Matchmaking Etiquette: Creating Quality Connections in Your Network

I LOVE introducing people in my network to one another.  There’s just something special about sparking meaningful and lasting connections; it makes me feel accomplished!

However, before going on a matchmaking prowl, there are a few general guidelines to follow for making the most of these three-way encounters.

Not every relationship you try to create will bloom into the reddest rose, which is perfectly fine, but hopefully these suggestions will increase your intro success rate in the long run.

Ask Permission

While you may think you’re making an intro for a good reason, and that you’re going to receive endless love and gratitude from both parties, people in your network may not be on the same page. No matter how close you are on a personal level, you should always give them a heads up before initiating an introduction. Being the broker of the awkward encounter when one person ignores the other, or responds with, “I don’t have time for a conversation,” is a crappy feeling to say the least.

To avoid this, ping your network and say, “Hey, I’d love to intro you to ABC for XYZ reasons.  Does that work for you?” 

Vet the Reason

Some common reasons for making an introduction include: commercial (they work in the same industry, and can benefit from exchanging ideas, or even using each other’s products and services), cultural (they are from the same part of the world, and would like to connect regarding music, food, affinity organizations, etc.), or personal (they have similar hobbies, attended the same school, etc.).

I can find a reason to bring together ANY two individuals in my network, and have been guilty of trying to introduce people for reasons as simple as:

  • They both enjoy mentoring college students on careers
  • They both play basketball
  • They both like attending Jazz brunches

Are these reasons really strong enough, though?

Some good questions to ask yourself before making an intro include:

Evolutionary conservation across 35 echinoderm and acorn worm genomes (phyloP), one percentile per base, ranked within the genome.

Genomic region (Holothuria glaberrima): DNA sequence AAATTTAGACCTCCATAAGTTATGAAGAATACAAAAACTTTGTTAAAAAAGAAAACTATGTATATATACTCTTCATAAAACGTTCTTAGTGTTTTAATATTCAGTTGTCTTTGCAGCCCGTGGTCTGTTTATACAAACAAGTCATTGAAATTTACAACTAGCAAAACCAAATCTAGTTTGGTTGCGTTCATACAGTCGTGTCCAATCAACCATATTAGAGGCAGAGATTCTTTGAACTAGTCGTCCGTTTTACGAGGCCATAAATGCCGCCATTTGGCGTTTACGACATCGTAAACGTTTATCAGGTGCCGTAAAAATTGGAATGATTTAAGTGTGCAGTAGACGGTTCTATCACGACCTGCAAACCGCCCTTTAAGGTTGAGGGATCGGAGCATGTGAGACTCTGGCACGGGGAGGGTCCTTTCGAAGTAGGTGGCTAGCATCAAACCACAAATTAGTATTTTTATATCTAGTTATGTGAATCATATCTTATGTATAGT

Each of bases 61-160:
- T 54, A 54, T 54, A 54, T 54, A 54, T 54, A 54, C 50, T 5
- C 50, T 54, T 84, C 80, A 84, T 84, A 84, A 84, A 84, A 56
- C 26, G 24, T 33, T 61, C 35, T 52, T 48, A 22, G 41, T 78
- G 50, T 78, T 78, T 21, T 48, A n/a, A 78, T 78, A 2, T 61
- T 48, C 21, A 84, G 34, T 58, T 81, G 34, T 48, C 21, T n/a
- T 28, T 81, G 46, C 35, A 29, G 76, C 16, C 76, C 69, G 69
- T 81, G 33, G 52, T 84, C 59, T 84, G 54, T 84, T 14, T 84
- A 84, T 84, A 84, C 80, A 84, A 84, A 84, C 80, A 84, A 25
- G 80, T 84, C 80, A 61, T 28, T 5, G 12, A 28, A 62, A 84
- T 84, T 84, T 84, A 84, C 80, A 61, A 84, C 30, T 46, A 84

• Are their products/services similar enough that they’ll find value in the connection?
  • Are they competitors?
  • Are they reliable, and will they follow up with one another after you are moved to the mystical land of BCC?


Write a Solid Intro E-mail

I’m a huge proponent of structured e-mails, and find that some version of the following format, where I introduce Tom Martin to Jacob Smith (renewable energy startup founders, whom I don’t actually know, and don’t really exist, I don’t think?), works best:

Subject: Introduction – Tom Martin

 Hey Jake,

Part 1 – Intro Tom to Jake: I’d like to introduce you to Tom Martin, founder of Fuel Cells For Dummies.  Tom is an electrical engineer by trade and his company focuses on educating Fortune 500 companies on the benefits of using fuel cell technology to power their buildings.

Part 2 – Intro Jake to Tom: Tom – Jake is the founder of Solar Power For Dummies, and is also an electrical engineer. His company helps dummies – both corporations and individuals – find cheap solar panel installation options for their commercial buildings and homes.

Part 3 – Explain why it will be valuable for the two to connect:  As you both focus on educating dummies within the clean/renewable energy space, I thought it would be great for you two to connect and exchange notes.


It feels great to play matchmaker, and it may come natural for you to do so without much thought, but make sure you focus on making intros that will be truly valuable for your network and yourself in the long term.

You don’t want to become known for creating flimsy connections that rarely bare fruit. Otherwise, people may start to disregard your attempts, doubting the quality of thought behind them. While it does take some time and practice to become an effective introducer, asking permission, vetting the reason, and writing a good email are a great way to start.


Do you enjoy connecting people within your network? Are there any etiquette guidelines you’d add to our list?



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